Take a Stand and Unite Against Bullying
(Family Features) Today's students are increasingly at risk of being bullied, and the effects of bullying can be devastating.
Bullying is a problem that affects millions of students of all races and classes. One in four kids is bullied and 42 percent of kids have been bullied while online. According to data from STOMP Out Bullying, the leading national anti-bullying and cyberbullying organization for kids and teens, bullies are more likely to skip school, drop out of school, smoke, drink alcohol, get into fights and be arrested at some point in their lives. Many kids who have experienced bullying show decreases in academic achievement and school participation. Some kids are so tormented that suicide has become an alternative for them and some bullying targets resort to violent retaliation.
On the first Monday of October, STOMP Out Bullying’s Blue Shirt Day World Day of Bullying Prevention raises awareness by giving kids a voice, making it the day that bullying prevention is heard around the world. October is National Bullying Prevention Awareness Month, and this year on Oct. 3, students, schools and adults will wear blue shirts in solidarity so everyone hears the message about bullying prevention.
Education is another important element of the campaign, which strives to promote awareness, encourage communication and ultimately prevent bullying by sharing tips such as these:
Understand bullying behaviors. There are many different types of bullying. Bullying is defined as intentional, aggressive and repeated behavior that involves an imbalance of power or strength. It can take several forms, including physical (hitting, punching, beating); verbal (teasing, name calling, threats); emotional (intimidation, social exclusion, threats); and cyberbullying (online harassment, hate messages, threats, impersonation and other digital abuse).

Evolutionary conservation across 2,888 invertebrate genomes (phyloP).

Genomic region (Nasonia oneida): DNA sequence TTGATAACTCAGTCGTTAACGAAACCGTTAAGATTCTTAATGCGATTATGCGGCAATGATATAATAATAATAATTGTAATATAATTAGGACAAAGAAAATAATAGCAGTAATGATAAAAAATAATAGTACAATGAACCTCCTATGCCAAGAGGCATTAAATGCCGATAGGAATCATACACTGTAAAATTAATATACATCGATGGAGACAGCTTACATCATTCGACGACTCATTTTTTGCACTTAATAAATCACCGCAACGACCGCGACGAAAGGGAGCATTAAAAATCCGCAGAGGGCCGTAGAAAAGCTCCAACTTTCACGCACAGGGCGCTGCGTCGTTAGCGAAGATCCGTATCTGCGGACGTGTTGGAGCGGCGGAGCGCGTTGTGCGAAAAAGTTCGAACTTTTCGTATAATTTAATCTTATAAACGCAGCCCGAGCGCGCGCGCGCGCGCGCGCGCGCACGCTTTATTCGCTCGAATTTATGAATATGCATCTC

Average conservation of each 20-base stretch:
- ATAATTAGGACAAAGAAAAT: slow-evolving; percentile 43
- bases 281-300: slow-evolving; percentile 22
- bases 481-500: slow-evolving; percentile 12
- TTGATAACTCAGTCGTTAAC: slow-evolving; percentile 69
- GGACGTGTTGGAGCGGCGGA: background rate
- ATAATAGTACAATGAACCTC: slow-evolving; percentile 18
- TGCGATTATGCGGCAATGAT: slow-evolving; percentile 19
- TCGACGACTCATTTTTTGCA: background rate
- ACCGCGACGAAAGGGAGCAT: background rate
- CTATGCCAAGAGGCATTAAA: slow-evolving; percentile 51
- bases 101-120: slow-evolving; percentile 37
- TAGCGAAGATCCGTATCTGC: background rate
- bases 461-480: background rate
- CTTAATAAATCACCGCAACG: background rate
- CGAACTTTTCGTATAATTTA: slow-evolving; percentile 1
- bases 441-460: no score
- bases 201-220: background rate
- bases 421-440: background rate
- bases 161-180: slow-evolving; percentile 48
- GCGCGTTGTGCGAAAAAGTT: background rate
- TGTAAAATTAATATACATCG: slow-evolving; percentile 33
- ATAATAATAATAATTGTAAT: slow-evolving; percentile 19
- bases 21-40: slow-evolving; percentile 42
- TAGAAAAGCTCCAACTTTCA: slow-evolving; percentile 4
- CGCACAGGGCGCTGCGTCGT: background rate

Learn to recognize signs of bullying. Students who are victims of bullying may come home with torn or missing pieces of clothing, books or other belongings. They may have unexplained cuts, bruises and scratches. Bullying victims may appear sad, moody, teary or depressed and may seem anxious and suffer from low self-esteem. Bullying can manifest physical afflictions, too, such as headaches or stomachaches, trouble sleeping or frequent bad dreams and a loss of appetite.
Know what steps to take when bullying happens. If you suspect a child is being bullied at school, it is never a good idea to approach the bully’s parents. Rather, prepare documentation of what has been occurring, with as much detail as possible. Schedule a meeting with the principal and ask – don’t demand – for their help. Document the action steps agreed upon at this meeting and follow up to ensure changes are implemented and the bullying ceases. In some cases, if laws have been broken or there have been threats against a child, it may be appropriate to also involve local law enforcement.
Get involved in the anti-bullying movement. Purchase your Blue Shirt, plus find more tips and resources to help prevent bullying, at stompoutbullying.org.
Photo courtesy of Getty Images